Author Topic: Modifying LED lighting/CC-driver  (Read 7499 times)

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Offline jitter

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Modifying LED lighting/CC-driver
« on: August 21, 2016, 08:59:45 am »
I'm presented with a (hypothetical) challenge that needs to be solved on a limited budget.

I need to halve the light output of an existing LED module, preferably using the existing constant current source LED driver.
I could do that by shorting out half the LEDs, but then the current source would need to drop below its lower voltage threshold.

The driver we're talking about does 300 mA CC in the voltage range of 24-40 VDC. The LED-driver is powered from 230 VAC mains.

Right now, the LED module is driven at 36 V to achieve the 300 mA CC.
If I halve the number of LED's that need to be driven, it would need to drop to 18 V to achieve the 300 mA CC, right?

But that's below its 24 V lower limit, so what would happen?
Note: I don't have an actual driver to try on my DC load, at this point it's a hypothetical exercise.

Thanks for any insight.
« Last Edit: August 21, 2016, 09:09:52 am by jitter »
 

Online HackedFridgeMagnet

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Re: Modifying LED lighting/CC-driver
« Reply #1 on: August 21, 2016, 10:52:21 am »
Semi opaque diffuser? A few bits of tracing paper maybe.
 

Offline jitter

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Re: Modifying LED lighting/CC-driver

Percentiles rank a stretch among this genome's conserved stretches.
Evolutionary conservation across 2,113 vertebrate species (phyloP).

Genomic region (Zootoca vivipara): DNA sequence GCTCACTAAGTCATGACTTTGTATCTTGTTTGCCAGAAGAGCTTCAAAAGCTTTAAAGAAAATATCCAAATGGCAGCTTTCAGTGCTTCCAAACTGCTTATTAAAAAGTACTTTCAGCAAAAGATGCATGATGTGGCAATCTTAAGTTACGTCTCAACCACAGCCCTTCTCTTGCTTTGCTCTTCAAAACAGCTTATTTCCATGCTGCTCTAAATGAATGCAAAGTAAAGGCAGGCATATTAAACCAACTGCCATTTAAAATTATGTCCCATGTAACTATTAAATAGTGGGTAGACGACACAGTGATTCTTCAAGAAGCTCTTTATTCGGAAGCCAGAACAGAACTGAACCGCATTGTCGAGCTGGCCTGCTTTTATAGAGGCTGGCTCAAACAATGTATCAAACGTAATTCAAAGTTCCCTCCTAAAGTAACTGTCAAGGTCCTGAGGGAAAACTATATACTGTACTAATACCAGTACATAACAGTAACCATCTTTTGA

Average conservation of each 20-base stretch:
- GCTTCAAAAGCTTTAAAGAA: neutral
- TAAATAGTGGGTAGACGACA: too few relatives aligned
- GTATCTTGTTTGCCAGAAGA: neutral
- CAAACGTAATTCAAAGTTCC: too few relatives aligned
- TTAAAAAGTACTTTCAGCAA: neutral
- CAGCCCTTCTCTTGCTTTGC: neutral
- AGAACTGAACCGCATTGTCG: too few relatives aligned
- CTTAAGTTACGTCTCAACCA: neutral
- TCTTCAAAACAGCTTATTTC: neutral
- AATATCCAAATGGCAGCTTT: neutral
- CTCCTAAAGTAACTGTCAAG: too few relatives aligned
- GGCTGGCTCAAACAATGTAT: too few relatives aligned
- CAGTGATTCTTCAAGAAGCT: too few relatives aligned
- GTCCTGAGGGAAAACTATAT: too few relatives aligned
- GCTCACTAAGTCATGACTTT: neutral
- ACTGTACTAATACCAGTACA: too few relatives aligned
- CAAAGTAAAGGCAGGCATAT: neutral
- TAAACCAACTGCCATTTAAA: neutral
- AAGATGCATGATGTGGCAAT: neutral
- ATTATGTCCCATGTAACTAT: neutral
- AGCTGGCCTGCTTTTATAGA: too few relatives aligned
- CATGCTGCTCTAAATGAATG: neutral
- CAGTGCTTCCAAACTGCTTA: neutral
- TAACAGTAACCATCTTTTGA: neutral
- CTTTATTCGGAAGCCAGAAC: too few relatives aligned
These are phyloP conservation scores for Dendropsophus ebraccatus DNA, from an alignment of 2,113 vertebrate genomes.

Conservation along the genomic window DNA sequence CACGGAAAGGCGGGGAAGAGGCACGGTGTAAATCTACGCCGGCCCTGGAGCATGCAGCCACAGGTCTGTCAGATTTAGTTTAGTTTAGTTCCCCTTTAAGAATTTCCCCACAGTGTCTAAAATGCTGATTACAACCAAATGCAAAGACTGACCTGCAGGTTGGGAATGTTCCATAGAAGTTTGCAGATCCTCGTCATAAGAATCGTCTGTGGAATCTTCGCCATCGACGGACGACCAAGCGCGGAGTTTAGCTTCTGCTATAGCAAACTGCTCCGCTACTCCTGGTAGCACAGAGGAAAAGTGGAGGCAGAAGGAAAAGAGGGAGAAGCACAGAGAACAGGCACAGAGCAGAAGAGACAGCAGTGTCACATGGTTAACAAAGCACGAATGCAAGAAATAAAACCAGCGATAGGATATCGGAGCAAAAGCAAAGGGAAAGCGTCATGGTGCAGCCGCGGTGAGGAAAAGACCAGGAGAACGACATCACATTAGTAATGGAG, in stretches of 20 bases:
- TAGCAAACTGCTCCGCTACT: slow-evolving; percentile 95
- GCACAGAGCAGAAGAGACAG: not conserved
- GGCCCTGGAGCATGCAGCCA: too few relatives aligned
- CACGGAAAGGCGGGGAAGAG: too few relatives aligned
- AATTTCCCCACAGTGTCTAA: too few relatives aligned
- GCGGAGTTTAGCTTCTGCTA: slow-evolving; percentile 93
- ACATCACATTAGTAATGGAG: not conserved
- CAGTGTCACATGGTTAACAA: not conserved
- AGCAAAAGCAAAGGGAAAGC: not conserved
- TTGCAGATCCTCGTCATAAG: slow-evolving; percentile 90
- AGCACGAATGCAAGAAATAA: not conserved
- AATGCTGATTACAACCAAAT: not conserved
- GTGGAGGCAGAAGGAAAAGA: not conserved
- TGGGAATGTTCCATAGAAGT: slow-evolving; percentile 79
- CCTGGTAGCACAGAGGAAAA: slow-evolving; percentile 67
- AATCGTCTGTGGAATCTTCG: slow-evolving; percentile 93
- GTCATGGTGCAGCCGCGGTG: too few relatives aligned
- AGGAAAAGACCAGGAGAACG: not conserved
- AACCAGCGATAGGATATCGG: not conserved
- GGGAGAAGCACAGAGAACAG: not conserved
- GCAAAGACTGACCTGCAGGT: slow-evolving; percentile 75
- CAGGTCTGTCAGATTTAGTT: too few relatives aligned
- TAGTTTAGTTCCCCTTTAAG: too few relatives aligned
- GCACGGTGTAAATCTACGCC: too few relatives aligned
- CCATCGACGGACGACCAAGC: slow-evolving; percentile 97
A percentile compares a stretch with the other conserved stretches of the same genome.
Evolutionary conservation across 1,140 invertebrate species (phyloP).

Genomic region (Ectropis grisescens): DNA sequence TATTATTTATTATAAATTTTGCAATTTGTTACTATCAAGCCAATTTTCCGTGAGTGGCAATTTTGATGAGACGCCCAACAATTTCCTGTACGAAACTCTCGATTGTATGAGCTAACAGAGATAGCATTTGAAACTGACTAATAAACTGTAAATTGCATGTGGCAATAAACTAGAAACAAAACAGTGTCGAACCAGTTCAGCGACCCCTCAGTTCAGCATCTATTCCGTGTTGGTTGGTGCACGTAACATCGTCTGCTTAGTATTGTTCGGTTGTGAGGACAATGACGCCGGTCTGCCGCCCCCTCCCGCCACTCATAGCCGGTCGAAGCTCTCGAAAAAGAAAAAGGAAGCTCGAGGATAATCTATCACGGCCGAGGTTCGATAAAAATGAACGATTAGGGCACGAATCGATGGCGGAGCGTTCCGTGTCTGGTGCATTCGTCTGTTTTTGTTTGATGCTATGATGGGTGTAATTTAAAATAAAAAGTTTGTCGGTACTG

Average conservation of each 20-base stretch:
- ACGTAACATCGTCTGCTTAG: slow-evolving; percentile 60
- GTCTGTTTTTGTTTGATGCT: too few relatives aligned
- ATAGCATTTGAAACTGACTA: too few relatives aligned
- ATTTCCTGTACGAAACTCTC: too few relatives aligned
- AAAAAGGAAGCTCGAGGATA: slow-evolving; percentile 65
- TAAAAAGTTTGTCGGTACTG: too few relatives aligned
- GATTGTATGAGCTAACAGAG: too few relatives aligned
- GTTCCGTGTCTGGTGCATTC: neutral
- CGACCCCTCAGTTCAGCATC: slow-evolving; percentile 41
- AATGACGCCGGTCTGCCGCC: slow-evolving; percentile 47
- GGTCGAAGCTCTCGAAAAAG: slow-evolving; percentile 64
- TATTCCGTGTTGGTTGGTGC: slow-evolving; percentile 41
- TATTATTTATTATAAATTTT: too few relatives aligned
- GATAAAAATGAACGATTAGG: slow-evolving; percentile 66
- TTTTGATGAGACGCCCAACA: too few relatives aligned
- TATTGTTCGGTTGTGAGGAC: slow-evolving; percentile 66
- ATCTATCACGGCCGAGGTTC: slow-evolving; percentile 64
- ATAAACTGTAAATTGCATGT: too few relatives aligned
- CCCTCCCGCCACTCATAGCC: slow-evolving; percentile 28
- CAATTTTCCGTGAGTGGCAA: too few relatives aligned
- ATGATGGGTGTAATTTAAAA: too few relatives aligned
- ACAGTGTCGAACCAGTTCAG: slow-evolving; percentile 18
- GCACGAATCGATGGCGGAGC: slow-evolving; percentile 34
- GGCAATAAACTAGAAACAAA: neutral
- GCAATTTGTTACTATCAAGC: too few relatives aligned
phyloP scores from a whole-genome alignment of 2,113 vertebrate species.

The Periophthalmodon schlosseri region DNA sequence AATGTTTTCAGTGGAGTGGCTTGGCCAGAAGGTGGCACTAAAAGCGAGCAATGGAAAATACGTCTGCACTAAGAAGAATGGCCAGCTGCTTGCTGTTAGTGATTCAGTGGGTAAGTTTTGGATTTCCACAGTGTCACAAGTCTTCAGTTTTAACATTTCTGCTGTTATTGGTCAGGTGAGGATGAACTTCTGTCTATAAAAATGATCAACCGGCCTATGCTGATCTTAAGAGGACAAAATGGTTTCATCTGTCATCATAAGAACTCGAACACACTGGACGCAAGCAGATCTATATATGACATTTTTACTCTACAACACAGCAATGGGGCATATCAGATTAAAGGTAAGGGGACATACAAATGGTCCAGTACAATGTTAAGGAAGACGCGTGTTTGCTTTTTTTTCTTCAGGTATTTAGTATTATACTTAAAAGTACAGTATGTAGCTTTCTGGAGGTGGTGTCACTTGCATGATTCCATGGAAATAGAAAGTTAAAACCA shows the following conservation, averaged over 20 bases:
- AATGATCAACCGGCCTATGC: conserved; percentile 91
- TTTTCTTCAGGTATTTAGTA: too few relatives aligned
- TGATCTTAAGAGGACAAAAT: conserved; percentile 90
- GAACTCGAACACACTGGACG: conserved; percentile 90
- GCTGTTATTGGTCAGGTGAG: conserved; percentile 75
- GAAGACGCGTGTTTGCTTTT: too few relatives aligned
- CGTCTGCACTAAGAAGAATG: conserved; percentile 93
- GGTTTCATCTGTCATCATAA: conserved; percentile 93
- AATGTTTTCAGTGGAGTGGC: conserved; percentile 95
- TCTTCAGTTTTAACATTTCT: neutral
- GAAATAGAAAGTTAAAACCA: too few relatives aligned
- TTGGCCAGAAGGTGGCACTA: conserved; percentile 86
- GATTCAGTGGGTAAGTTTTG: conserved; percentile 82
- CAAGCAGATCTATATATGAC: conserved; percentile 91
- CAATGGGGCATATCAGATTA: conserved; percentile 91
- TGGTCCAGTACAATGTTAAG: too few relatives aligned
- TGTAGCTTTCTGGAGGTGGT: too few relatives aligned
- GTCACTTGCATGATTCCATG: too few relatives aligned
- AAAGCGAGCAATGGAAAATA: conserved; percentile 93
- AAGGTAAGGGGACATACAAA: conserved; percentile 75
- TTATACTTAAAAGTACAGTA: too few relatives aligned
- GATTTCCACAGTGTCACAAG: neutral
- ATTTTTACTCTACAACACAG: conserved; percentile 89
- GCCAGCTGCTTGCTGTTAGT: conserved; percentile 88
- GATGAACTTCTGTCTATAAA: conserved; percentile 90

« Reply #2 on: August 21, 2016, 12:01:52 pm »
Assuming its isolated and a flyback what may happen is the Vcc winding of the controller may not get high enough to keep the controller on. If it is isolated look for how they are sensing the current and adjust the current sense resistor. If it's primary side regulated adjust the current sense resistor in the fet source leg.

I did have the opportunity to have a look at the driver's insides but, unfortunately, it's potted.
It was indeed of an isolated design, the label carries the double square symbol, and one of the components sticking out from the potting clearly was a transformer with lots of yellow isolation tape, which, if it were just an inductor, I doubt it would have.

Quote
For a bridgelux V8 for half the light output the current must be reduced to 150mA from the typical drive current of 350mA, the typical voltage drop goes from 15.5V to about 14.5V.

I also had the opportunity to drive the LED-module with my lab supply set to a current limit of 300 mA. And you know what... I utterly forgot that when I turned the current limit down to 150 mA, the voltage only dropped by a couple of Volts. But in this situation, all LEDs stayed connected, and I only manipulated the current.

Surely by halving the number of LEDs while maintaining the same current, there's no other option than for the voltage to be halved too?

Quote
edit

Oh yea, you may get some color shift at the reduced drive current. The manufactuer only gurantees CRI and wavelevgth at specific drive currents. I've personaly never noticed any diference. My experince is limited to Cree and Bridgelux LEDS though.

I'm aware of that, but the project is of a utilitarian nature, a slight shift in CCT or deterioration of CRI are acceptable.
 

Offline jitter

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Re: Modifying LED lighting/CC-driver